A sore knee didn’t hold Yuzuru Hanyu back. A record score to open his Olympic season.
The Olympic and world champion from Japan hit a pair of quadruple jumps in his short program at the Autumn Classic, a lower-level event in Montreal.
He was rewarded with 112.72 points, the highest short program score recorded under the 13-year-old judging system. Video is here.
It looked like a home competition for Hanyu.
Upon finishing, he bowed toward one set of bleachers (maybe a dozen rows) at the Sportsplexe Pierrefonds. More than two dozen Japanese flags made it hard to see most of the faces.
He bettered Javier Fernández, a two-time world champion and training partner, by 11.52 points. Fernández also landed two quadruple jumps to tally 101.2.
Full scores will be here upon the conclusion of the short program. The free skate is Saturday at 8 p.m. ET. A live stream is here.
Hanyu now owns the three highest short program scores under the 13-year-old system. The other two were set in the 2015-16 season.
Showdowns like Hanyu-Fernández are usually reserved for, at the earliest, the Grand Prix series in late October and November.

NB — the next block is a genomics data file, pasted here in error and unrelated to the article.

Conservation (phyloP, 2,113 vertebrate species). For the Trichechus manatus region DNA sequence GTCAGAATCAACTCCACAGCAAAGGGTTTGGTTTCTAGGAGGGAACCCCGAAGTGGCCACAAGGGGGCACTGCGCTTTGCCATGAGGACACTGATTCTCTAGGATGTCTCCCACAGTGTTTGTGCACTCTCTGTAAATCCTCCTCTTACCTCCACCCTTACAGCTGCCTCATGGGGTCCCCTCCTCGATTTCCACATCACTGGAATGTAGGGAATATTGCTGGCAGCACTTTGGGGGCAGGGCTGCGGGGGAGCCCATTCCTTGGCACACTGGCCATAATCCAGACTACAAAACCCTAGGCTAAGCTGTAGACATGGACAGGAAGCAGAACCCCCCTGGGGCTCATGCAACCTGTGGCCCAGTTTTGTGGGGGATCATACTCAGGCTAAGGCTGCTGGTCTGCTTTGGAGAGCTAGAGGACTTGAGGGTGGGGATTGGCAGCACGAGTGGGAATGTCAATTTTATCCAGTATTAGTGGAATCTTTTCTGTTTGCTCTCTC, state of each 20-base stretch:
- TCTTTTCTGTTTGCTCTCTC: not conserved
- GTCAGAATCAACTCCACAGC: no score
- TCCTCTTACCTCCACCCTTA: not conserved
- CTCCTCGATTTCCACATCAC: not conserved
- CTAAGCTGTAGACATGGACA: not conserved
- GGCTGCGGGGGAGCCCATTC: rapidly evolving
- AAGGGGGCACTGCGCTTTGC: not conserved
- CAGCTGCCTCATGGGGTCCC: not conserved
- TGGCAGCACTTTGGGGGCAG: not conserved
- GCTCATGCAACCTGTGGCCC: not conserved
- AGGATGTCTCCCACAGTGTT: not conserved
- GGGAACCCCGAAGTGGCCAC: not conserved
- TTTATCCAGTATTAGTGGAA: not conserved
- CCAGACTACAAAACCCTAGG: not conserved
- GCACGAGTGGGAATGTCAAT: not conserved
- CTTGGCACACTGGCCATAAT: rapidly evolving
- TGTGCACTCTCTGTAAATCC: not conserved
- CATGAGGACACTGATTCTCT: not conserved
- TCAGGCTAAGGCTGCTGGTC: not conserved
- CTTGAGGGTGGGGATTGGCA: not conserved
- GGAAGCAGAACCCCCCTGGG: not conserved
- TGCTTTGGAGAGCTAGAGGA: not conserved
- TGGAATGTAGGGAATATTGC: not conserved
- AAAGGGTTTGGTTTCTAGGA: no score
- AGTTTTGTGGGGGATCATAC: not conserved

Hanyu and Fernández are very familiar with each other, having shared a coach in Canadian Brian Orser, the 1988 Olympic silver medalist, since 2012. They train in Toronto.
In that time, Hanyu became the first Japanese man to win an Olympic title (and the second teen from any nation to do it). He followed it up with world titles later in 2014 and this year.
Fernández achieved unfathomable success for a Spanish skater — world titles in 2015 and 2016, overtaking Hanyu in the free skate both times.
In PyeongChang, Hanyu can become the first man to repeat as Olympic champion since Dick Button in 1952. Fernández can become the third Spaniard to earn a Winter Olympic medal of any color in any sport, and the first since 1992.
The figure skating season continues next week with Nebelhorn Trophy in Germany, the final Olympic qualifying competition. North Korea could clinch its first spots in any sport for the Olympics in the pairs event.
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